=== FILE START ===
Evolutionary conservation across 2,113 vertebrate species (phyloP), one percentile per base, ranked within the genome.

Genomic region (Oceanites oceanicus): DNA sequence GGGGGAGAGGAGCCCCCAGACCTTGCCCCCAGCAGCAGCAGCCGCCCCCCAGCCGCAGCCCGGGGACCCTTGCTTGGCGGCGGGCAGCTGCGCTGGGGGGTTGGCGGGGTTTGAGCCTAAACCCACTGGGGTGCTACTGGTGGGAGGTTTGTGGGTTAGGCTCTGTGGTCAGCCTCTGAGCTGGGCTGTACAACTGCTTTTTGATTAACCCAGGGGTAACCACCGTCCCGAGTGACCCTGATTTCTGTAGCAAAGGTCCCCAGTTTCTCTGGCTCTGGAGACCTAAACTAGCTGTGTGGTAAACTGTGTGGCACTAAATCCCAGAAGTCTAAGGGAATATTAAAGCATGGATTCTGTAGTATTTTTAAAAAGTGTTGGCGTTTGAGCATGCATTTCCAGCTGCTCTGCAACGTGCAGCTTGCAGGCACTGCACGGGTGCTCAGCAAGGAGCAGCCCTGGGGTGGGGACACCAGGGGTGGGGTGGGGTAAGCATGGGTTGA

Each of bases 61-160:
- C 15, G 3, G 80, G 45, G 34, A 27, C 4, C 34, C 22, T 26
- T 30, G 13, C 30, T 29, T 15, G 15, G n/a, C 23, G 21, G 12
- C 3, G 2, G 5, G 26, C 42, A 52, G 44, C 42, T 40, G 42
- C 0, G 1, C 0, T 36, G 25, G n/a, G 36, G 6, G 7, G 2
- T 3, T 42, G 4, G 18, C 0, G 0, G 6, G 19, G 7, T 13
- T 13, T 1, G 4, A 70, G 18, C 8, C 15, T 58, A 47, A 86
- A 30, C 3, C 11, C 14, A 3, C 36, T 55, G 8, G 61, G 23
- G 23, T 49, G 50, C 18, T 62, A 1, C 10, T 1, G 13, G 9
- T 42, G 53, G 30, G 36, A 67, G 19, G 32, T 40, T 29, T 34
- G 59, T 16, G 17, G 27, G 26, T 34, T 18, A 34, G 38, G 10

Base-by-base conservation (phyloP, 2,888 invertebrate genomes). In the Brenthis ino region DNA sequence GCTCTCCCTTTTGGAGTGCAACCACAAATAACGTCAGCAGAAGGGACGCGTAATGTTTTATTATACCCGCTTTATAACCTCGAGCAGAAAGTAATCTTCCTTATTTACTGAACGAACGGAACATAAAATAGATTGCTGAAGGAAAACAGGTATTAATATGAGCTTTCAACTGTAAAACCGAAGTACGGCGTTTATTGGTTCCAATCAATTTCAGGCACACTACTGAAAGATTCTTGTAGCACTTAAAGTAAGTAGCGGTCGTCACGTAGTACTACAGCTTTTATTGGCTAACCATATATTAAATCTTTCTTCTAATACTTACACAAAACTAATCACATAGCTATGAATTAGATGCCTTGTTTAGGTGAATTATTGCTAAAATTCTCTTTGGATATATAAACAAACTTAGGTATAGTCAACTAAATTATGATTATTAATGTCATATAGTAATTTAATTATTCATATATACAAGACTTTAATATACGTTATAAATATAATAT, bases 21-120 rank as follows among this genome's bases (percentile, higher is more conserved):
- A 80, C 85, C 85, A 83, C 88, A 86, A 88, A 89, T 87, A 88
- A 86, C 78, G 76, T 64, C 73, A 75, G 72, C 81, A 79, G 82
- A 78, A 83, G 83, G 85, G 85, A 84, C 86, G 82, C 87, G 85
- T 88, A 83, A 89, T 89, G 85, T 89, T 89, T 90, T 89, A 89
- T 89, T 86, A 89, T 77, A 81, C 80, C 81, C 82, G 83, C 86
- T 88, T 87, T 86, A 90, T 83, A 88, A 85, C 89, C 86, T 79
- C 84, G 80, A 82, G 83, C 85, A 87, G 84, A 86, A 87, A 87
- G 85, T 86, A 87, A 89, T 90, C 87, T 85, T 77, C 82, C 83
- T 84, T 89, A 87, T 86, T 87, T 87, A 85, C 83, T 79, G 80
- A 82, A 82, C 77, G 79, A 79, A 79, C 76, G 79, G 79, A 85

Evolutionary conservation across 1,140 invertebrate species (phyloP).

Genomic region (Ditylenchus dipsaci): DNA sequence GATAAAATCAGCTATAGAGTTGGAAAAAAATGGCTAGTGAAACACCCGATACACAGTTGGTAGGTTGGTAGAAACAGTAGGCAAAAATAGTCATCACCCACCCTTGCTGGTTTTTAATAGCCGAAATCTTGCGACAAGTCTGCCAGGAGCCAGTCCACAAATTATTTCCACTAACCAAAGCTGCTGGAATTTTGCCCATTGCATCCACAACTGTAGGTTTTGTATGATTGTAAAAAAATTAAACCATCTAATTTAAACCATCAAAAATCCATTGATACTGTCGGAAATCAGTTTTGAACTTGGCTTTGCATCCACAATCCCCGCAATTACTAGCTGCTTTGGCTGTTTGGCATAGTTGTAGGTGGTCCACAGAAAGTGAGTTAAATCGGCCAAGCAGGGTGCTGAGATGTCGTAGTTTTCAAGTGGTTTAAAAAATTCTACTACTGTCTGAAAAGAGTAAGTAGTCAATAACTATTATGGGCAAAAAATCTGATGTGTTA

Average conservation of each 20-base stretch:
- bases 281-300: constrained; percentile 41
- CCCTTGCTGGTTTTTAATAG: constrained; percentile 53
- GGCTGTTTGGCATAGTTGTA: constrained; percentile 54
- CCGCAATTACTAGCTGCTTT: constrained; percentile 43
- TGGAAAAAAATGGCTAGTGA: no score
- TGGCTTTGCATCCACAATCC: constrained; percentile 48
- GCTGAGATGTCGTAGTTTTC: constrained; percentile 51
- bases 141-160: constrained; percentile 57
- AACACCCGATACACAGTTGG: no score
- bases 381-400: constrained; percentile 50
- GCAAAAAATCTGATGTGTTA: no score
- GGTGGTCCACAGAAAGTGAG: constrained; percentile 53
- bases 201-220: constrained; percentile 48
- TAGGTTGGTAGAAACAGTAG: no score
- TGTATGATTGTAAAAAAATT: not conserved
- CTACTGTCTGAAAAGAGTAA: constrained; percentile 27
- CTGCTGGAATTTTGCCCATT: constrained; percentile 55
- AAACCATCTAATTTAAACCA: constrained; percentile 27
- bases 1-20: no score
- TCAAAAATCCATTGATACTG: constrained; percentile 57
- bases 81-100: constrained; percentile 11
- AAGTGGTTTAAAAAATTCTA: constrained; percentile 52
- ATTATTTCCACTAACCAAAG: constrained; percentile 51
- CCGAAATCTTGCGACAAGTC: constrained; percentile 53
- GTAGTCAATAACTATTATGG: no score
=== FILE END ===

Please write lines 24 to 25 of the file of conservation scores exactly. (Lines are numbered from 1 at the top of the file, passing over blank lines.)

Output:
- A 82, A 82, C 77, G 79, A 79, A 79, C 76, G 79, G 79, A 85

Evolutionary conservation across 1,140 invertebrate species (phyloP).